There was no room for the likes of Mario Mandžukic, Stephan Lichtsteiner and Alex Sandro in this side, as Allegri opted for a side that could provide tactical versatility throughout, including the possibility of Benedikt Höwedes forming the third centre-back in a make-shift back-three (this proved to be slightly hampered by Chiellini’s first-half injury, however).
In spite of calls for Sarri to bring in the likes of Piotr Zieliński and Arkadiusz Milik, and potentially even move to a more pronounced 4-2-3-1 setup, Sarri stuck by his tried-and-tested setup, that featured the usual eleven (barring Faouzi Ghoulam, who was still out injured).
Sarri’s men set out of the traps with incredible pace and intensity, and it was important, too. They had to be in the faces of each Juve player and to suffocate play as high up the pitch as remotely possible, and they did so in fine style.
Despite being numerically overloaded in midfield by the consistent movements towards the ball from Sami Khedira, Paulo Dybala, and Blaise Matuidi, Napoli were still able to adjust to each new option with relative ease.
As can be seen above, there was an emphasis on using both Dries Mertens and Marek Hamšík to mark Miralem Pjanić out of the game whenever possible. Keeping these two ahead of the midfield line allowed for one to block off Pjanić and the other to either press the ball-holding centre-back, using their cover shadow, or for one to move to block off the passing lane into Juve’s attacking midfielders that were dropping deep to create an alternative option.
In the case of the wingers, José Callejón would often be the one to press the left-sided centre-back and try to narrow play to the far, right side. Similar to Lorenzo Insigne’s role, but it happened more prominently down Callejón’s side.
In the event of the free full-back being picked out, either via wall pass from the centre-back into Pjanić or just directly from the centre-back, Napoli’s full-backs would use the time taken for the ball to get to the receiving full-back to close any angles behind him.
Here, Napoli create a 4-4-2 with Callejón and Mertens drawing closer to that side in order to completely squeeze the space, and cut off any other passing lanes, in order to dispossess Juventus. Not only were Napoli effectively tightening the spaces with which Juventus players operated in, but also the time in which they had to make decisions.
The aforementioned use of Mertens and Hamšík can been seen here, where Mertens is positioned to cover Pjanić and also press Höwedes, to then cut off the far side. Hamšík, meanwhilst, is allowed to move across and provide extra cover against Dybala’s movement towards the ball in his attempts to overload Napoli’s pressing structure.
Napoli’s Attempts to Play Out
Maurizio Sarri’s side often tried to utilise the spare full-backs on either side whenever they were forced back to Pepe Reina. The example below shows this, as the spare man created by Napoli’s last-line underload, meant the nearest Juve marker couldn’t afford to get too close to the full-back, otherwise it would open the space inside for the other option.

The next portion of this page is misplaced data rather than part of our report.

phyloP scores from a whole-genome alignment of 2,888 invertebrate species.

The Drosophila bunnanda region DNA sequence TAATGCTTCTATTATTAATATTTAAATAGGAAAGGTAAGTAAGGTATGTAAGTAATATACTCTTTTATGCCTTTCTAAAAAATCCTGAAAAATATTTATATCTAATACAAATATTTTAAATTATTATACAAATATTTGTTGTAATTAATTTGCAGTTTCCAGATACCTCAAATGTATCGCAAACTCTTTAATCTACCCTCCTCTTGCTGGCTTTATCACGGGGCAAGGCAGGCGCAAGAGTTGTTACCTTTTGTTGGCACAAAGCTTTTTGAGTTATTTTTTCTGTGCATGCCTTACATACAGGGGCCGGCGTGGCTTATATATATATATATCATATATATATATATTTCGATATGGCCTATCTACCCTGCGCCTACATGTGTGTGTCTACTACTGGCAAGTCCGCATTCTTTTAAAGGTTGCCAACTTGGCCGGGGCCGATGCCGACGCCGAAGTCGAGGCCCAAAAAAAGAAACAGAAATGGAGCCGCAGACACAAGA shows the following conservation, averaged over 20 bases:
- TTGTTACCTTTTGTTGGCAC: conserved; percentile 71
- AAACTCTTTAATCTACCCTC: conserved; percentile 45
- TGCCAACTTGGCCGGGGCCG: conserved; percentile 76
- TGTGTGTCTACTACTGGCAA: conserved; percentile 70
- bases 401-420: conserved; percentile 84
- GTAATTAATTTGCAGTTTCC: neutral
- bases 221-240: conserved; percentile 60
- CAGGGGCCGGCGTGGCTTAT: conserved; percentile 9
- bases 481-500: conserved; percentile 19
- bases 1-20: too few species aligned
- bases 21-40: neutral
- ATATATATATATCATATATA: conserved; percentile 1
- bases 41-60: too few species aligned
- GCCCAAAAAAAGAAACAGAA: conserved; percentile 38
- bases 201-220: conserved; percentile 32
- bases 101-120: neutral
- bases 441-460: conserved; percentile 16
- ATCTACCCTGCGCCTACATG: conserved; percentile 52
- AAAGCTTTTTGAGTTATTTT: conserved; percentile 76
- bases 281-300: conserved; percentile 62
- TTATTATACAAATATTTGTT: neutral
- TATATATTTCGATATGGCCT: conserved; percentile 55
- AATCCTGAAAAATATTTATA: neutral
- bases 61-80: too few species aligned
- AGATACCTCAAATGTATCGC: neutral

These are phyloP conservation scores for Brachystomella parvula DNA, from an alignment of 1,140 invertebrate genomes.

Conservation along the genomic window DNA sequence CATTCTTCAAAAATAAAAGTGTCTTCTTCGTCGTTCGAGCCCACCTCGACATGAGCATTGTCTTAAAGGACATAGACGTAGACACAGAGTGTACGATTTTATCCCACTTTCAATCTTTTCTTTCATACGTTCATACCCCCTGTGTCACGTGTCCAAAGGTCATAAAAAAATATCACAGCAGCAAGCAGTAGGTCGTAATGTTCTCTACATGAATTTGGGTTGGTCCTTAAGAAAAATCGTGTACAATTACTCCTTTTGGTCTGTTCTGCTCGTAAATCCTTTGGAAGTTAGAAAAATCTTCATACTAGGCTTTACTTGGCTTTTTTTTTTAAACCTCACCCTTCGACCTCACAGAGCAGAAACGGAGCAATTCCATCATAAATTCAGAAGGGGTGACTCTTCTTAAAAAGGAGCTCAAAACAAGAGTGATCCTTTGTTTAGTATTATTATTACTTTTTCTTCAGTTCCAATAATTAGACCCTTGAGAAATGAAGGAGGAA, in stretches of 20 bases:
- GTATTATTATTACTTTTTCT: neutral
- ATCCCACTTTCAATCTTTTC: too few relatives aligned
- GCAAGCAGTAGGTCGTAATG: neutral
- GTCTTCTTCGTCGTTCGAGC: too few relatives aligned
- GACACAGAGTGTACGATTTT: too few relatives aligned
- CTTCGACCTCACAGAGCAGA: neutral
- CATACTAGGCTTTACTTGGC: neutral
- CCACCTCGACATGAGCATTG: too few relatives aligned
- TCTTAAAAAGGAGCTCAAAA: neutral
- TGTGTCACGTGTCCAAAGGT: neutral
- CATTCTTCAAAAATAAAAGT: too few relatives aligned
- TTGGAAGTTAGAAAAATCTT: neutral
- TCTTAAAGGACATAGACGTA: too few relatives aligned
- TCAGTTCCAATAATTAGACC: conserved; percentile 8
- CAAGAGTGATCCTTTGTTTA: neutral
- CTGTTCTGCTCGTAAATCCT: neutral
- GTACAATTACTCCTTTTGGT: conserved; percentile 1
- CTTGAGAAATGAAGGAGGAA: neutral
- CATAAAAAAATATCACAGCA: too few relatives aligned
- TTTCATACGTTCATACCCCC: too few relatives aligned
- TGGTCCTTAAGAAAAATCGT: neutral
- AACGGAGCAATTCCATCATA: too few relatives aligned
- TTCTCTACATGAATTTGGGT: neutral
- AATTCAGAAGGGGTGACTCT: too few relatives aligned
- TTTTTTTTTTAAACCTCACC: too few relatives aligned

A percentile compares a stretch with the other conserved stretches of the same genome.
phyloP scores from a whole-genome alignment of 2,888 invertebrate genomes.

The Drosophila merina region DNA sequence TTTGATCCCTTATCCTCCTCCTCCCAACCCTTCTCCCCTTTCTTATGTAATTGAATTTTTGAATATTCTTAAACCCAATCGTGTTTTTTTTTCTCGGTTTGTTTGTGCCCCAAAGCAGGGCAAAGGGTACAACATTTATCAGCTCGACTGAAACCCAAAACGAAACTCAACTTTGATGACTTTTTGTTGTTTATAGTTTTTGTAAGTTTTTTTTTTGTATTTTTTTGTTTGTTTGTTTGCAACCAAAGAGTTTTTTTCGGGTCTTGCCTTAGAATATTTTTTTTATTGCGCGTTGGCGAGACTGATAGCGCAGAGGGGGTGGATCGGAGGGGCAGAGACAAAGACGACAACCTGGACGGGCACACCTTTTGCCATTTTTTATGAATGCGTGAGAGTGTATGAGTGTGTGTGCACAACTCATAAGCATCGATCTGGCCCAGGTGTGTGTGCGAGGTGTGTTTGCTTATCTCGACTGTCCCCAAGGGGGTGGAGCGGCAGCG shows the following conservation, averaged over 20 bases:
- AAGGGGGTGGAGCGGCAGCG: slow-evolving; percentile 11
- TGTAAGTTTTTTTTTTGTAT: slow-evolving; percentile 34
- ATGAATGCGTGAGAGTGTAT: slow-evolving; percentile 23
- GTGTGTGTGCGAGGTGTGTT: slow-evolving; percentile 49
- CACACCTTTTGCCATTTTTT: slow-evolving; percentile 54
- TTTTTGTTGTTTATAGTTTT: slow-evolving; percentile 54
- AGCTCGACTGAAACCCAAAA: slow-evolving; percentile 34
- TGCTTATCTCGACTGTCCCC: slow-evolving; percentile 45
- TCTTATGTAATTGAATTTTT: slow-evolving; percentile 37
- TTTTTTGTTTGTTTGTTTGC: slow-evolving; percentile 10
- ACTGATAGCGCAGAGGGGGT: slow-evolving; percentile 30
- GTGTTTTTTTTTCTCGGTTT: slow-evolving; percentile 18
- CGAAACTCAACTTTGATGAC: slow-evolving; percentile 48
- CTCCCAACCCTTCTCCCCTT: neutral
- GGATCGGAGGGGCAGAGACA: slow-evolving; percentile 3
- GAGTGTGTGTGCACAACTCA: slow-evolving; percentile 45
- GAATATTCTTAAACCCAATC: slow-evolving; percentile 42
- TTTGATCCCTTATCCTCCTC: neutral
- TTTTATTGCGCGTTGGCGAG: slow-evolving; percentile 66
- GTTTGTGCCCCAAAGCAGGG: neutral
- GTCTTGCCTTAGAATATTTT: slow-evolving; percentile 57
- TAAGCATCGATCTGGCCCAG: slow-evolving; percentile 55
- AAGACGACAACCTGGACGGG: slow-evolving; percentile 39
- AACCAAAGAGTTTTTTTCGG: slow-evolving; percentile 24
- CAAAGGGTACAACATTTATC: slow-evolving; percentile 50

Napoli’s Use of Diagonal Runs
A key feature of Napoli’s play in the final third – aside from their usual wide rotations, that looked to open up the spaces in and around Juve’s block – was to use diagonal runs.
The most common trigger for this was whenever a deeper positioned player was afforded more time and space than usual. Subsequently, one of Callejón, Mertens or Hamšík, or even a mixture of the three, would look to run through the channels and latch onto an in-swinging pass ahead of their marker.
The best chance of the first half came through just this, with Mario Rui being afforded some time and space and Hamšík recognizing this.
With Dybala’s performance being fairly non-existent in the first half, Allegri opted to bring on Juan Cuadrado in his place at half-time, and ensure full width could be provided on both sides. In spite of his intentions, the change didn’t quite have the desired effect offensively, as Napoli held the ball well for large periods of the second half, but was a better player defensively, as Juve could move to a full-on flat 4-5-1, thus increasing their horizontal compactness. The final change was with Mario Mandžukic in place of Douglas Costa. Albeit taking away some of the natural width, the Croat had enough about him defensively to be a worthy substitution, as well as his ability to offer an out-ball from the back.
Sarri’s first change came slightly later, in the 60th minute, with Milik replacing Mertens, and not too soon after Zieliński and Marko Rog were also introduced, as Napoli pushed for a last-gasp winner to steal the points. And that’s just what they got.
As they have done so many times, Napoli created openings for the main target men on corners using decoy runners. This time, the smaller targets ran their markers back towards the goal, meanwhile, the centre-backs started from the far corner of the box, then using the space opened up in the centre, as well as their momentum, to tower over their marker and potentially win the aerial duel. Koulibaly was victorious from this corner, towering over his opponent and heading expertly into the bottom corner to claim the most crucial of wins.
Juventus went out with a whimper in this game, for the most part. Completely contained by Napoli’s possession play and effective pressing, the closest they came to scoring was through a deflected free kick.
Napoli were contrastingly superb, taking all three points in this season’s Serie A title showdown, something that hasn’t been seen in Italy for a while now, and it might well have rejuvenated Napoli’s hopes of clinching a famous Scudetto victory. For once, it might just be Juventus who let it slip when it matters most.